We can, therefore, say that we are determined despite ourselves by an unconscious that decides everything for us. If we follow this hypothesis of the unconscious, the only way to know this would be to succeed in interpreting this unconscious. It is possible through the mediation of psychoanalysis that allows the unconscious to rise to the surface to become aware of it. We can, therefore, say that psychoanalysis allows us to understand what determines us to know us better.
How much is the lucidity I have about what determines me enough to know me? Am I only what my subconscious does to me? With Freud, to know oneself is to know what determines us. But is not man free to become what he wants?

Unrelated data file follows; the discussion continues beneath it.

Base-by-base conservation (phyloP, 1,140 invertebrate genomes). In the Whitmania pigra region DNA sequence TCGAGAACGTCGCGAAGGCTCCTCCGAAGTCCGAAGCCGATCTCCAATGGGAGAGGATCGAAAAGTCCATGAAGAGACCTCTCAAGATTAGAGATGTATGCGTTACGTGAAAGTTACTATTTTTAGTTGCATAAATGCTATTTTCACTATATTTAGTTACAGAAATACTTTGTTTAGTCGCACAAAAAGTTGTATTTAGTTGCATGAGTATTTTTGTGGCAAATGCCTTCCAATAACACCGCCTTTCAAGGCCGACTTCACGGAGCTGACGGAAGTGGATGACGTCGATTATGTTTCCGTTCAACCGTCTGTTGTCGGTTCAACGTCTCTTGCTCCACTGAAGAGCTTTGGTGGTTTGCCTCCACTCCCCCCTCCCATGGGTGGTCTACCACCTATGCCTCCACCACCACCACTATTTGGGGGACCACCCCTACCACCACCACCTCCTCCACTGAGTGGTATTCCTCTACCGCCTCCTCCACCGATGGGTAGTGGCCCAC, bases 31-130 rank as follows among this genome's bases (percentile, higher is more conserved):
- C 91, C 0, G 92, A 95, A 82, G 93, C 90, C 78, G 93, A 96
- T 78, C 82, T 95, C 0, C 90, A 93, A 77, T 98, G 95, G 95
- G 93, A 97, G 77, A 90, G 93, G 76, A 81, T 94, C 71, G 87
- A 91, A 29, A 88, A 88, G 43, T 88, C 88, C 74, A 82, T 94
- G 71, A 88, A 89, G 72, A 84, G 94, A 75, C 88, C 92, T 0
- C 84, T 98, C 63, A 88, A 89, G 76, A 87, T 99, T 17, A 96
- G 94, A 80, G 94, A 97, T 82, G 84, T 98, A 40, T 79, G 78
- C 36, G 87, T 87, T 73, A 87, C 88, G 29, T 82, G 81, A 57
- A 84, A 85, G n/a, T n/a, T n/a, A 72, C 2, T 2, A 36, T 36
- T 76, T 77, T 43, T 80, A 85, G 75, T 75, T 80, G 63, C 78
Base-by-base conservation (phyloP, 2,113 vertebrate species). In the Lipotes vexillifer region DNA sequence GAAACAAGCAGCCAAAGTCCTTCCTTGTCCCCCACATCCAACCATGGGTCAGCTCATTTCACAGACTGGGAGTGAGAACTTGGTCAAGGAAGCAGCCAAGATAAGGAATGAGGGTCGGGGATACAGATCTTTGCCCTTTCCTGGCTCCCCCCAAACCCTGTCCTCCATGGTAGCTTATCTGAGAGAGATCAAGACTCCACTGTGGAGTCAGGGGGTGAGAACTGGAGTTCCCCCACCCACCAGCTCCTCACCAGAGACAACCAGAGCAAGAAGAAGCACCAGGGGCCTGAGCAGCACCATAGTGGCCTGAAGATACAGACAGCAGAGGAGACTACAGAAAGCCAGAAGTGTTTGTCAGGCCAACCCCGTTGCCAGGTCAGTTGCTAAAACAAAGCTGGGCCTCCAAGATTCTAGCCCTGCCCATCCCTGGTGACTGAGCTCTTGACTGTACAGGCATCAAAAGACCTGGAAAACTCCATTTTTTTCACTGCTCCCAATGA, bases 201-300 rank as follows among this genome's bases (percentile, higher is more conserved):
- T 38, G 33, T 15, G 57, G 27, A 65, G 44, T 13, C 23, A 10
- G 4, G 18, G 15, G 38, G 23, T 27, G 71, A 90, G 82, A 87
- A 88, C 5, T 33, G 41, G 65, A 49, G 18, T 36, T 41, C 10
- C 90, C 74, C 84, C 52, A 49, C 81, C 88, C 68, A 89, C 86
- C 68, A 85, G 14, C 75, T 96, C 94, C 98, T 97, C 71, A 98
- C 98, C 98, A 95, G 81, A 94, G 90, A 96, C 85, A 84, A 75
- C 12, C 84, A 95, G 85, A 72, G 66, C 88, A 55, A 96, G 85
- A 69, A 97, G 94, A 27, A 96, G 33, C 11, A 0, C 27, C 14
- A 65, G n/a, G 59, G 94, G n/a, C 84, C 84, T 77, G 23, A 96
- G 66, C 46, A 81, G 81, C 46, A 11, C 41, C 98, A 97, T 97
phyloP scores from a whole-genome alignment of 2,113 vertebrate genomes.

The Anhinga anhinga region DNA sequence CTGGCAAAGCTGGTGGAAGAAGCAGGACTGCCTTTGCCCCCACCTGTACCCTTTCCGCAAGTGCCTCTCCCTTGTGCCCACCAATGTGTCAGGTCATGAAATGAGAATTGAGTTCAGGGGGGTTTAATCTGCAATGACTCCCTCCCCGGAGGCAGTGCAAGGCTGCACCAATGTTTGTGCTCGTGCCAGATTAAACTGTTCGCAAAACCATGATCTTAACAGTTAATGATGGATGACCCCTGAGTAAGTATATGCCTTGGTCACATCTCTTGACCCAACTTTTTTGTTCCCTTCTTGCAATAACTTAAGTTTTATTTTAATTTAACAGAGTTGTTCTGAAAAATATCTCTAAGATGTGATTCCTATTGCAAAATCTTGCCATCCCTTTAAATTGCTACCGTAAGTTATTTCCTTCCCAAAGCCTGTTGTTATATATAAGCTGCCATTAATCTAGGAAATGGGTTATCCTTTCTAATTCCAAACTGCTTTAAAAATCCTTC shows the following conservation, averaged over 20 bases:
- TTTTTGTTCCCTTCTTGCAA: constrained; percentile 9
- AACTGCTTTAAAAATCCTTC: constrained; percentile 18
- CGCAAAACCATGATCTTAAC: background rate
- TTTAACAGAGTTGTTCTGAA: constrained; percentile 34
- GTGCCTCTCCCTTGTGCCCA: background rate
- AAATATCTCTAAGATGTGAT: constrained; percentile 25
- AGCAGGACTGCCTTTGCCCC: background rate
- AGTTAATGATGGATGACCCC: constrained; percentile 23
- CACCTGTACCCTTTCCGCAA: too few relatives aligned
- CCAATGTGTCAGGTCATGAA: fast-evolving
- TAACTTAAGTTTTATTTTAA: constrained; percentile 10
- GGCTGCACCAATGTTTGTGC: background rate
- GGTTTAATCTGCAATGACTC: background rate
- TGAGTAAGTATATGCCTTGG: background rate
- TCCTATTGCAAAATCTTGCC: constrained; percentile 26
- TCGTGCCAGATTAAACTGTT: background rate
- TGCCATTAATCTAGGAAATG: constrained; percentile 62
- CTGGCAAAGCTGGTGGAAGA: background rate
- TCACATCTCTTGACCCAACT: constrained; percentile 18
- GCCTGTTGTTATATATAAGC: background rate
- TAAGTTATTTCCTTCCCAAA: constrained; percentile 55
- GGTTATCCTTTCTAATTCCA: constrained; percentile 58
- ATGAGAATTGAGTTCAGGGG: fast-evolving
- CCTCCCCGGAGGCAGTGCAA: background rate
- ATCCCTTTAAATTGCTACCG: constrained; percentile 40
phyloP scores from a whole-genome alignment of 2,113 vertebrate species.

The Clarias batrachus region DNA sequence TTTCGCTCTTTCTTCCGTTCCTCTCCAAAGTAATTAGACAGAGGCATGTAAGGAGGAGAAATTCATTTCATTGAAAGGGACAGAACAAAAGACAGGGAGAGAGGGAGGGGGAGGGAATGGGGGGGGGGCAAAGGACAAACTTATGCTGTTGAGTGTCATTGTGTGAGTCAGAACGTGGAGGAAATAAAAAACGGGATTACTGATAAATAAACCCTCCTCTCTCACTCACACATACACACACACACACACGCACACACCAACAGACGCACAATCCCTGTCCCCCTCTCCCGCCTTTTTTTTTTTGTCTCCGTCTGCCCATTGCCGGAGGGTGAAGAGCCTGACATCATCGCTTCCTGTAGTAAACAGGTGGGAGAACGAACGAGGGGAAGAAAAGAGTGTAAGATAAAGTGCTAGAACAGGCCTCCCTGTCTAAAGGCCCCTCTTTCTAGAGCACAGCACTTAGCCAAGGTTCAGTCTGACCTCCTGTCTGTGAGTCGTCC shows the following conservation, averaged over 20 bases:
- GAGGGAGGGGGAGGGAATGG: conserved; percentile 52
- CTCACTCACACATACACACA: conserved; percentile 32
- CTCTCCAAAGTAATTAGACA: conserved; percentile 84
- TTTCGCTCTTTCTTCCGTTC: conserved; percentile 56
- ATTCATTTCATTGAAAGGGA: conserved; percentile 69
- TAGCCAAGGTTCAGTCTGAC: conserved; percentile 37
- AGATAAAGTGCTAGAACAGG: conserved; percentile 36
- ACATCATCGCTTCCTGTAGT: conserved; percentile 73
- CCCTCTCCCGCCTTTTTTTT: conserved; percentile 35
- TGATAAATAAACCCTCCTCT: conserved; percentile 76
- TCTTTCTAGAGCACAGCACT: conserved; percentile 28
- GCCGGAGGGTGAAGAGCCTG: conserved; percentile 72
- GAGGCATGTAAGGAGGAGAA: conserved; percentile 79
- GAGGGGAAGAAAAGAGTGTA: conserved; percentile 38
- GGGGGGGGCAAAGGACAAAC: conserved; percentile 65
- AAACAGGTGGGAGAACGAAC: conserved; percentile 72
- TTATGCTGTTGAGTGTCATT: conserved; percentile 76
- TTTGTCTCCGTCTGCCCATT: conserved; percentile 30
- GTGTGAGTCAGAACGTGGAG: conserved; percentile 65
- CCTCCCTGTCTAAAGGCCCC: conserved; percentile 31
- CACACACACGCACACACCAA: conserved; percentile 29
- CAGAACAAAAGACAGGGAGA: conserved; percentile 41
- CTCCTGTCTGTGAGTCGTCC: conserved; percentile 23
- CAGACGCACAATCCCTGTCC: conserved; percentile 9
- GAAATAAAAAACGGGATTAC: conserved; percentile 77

For Sartre, ‘Man is defined only by his freedom’. To explain it he will analyze a simple object: the scissors. A chisel is an object that has a utility that the craftsman knows before making it. The essence is the concept of scissors, which precedes and determines its existence. It must be thought and defined before being manufactured. Since its existence corresponds to its essence. We can not make scissors if we do not know what it is. So the essence precedes existence. But the Man is not an object, it’s not a concept conceived by a craftsman. For Sartre the Man is not defined in advance, he is not determined to be what he is because at the beginning he is nothing. He exists first, and only then, he defines himself by his acts and his choices. The Man is, therefore, the only being for whom ‘existence precedes essence’ (Sartre, existentialism is a humanism, 1946), it is built throughout its existence.